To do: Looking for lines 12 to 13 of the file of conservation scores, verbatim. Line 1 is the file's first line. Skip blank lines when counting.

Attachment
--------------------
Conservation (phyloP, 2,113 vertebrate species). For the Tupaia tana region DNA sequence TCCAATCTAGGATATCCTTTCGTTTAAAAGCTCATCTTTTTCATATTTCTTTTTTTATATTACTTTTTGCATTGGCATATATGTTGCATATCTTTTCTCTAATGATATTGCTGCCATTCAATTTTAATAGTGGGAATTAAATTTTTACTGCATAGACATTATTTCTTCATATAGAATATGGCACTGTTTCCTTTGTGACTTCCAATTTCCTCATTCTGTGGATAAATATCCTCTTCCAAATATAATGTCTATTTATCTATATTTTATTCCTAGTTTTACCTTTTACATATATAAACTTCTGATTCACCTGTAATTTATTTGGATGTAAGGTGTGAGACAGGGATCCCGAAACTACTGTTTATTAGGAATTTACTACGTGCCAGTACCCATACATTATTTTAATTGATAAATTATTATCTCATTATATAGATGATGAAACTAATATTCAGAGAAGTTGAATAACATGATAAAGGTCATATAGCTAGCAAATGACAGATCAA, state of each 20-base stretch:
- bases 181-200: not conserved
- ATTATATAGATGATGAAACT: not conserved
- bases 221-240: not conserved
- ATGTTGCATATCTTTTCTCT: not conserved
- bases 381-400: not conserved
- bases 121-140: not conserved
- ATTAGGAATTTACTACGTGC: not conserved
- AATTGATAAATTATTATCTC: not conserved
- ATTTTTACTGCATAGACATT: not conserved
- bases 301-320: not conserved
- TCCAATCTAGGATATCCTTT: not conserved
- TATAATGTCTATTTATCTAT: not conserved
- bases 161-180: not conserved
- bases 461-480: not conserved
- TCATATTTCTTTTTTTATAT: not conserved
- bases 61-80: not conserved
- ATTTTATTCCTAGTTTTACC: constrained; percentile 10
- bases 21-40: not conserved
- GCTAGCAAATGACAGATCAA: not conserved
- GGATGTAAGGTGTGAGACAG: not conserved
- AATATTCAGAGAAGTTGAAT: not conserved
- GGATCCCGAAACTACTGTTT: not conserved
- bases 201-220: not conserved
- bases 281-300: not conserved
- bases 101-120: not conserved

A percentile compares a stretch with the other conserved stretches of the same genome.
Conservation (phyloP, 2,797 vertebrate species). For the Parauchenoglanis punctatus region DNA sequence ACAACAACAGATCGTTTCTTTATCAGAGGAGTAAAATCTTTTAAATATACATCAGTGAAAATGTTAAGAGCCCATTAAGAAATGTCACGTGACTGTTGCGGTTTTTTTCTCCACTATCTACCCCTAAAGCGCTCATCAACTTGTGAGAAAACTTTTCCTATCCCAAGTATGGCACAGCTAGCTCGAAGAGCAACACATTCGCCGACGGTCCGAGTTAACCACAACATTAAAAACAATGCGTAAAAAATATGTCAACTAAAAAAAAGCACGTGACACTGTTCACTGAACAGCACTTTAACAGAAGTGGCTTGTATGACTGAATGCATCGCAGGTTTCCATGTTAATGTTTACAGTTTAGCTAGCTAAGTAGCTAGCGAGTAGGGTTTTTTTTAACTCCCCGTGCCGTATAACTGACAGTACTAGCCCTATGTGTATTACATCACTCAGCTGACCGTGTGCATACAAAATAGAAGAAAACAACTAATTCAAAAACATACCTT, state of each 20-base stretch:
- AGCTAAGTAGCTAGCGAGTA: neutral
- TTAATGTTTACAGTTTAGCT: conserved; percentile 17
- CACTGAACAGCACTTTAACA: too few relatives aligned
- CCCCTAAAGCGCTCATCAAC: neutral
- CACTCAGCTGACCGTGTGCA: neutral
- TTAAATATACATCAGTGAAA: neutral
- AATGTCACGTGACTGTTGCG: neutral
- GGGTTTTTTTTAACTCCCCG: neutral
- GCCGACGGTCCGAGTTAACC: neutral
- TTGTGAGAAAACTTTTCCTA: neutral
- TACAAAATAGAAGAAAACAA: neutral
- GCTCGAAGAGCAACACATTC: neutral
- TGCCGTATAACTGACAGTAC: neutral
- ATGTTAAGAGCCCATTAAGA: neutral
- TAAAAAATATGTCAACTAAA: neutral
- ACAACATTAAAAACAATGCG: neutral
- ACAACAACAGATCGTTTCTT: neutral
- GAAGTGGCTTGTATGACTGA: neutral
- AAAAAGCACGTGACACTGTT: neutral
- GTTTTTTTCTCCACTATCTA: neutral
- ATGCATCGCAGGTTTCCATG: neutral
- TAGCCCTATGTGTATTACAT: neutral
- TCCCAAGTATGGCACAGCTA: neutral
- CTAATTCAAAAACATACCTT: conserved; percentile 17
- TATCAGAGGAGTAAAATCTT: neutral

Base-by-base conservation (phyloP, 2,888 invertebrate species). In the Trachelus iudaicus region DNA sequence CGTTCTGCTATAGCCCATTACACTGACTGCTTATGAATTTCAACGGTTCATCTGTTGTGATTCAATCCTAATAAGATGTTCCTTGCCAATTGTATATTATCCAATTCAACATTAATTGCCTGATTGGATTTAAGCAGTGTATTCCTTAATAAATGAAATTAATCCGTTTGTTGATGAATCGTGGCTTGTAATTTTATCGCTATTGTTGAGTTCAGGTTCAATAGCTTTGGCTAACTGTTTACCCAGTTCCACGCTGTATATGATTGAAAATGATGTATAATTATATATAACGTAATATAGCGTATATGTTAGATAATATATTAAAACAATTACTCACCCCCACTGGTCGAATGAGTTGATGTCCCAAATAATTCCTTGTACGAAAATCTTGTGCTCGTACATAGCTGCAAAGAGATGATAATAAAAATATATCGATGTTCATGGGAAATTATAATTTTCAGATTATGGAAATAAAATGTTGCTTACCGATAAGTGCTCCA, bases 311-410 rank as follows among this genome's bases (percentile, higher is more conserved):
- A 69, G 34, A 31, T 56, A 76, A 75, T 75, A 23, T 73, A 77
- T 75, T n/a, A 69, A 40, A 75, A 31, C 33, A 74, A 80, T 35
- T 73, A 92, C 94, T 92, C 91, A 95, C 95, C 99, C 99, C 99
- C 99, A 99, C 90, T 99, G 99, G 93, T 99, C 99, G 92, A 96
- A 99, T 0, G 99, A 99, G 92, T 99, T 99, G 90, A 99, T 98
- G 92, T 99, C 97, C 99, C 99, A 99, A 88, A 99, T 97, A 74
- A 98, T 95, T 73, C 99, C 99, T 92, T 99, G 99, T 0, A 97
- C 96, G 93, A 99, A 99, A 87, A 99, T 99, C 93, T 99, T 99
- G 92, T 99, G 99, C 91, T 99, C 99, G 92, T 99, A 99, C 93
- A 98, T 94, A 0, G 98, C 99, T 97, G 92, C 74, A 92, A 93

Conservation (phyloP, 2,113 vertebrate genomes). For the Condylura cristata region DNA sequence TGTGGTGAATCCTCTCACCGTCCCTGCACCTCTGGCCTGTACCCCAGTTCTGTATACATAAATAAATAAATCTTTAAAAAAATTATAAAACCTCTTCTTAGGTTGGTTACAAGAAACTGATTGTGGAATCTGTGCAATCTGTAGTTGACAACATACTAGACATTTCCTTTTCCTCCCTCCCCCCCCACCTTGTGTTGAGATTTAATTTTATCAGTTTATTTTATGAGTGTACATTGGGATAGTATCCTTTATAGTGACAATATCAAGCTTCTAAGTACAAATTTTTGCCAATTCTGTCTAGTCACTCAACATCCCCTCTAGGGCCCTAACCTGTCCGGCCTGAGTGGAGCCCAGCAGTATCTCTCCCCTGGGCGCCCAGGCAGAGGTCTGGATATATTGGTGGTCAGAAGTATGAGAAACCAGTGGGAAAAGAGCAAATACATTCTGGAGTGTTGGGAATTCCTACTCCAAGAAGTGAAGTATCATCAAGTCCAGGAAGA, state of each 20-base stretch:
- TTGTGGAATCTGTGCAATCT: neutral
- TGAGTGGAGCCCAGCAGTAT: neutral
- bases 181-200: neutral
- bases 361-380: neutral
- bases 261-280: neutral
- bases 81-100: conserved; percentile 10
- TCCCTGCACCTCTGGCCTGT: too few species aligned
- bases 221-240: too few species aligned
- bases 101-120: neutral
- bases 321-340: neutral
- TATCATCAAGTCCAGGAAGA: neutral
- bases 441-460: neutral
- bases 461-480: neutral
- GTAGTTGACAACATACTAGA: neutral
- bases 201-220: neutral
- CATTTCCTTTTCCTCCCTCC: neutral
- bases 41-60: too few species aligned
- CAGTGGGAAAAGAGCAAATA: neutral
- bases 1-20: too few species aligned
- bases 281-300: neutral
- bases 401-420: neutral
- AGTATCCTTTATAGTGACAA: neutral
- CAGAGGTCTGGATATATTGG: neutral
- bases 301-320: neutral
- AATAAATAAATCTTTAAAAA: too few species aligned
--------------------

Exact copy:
- TCCAATCTAGGATATCCTTT: not conserved
- TATAATGTCTATTTATCTAT: not conserved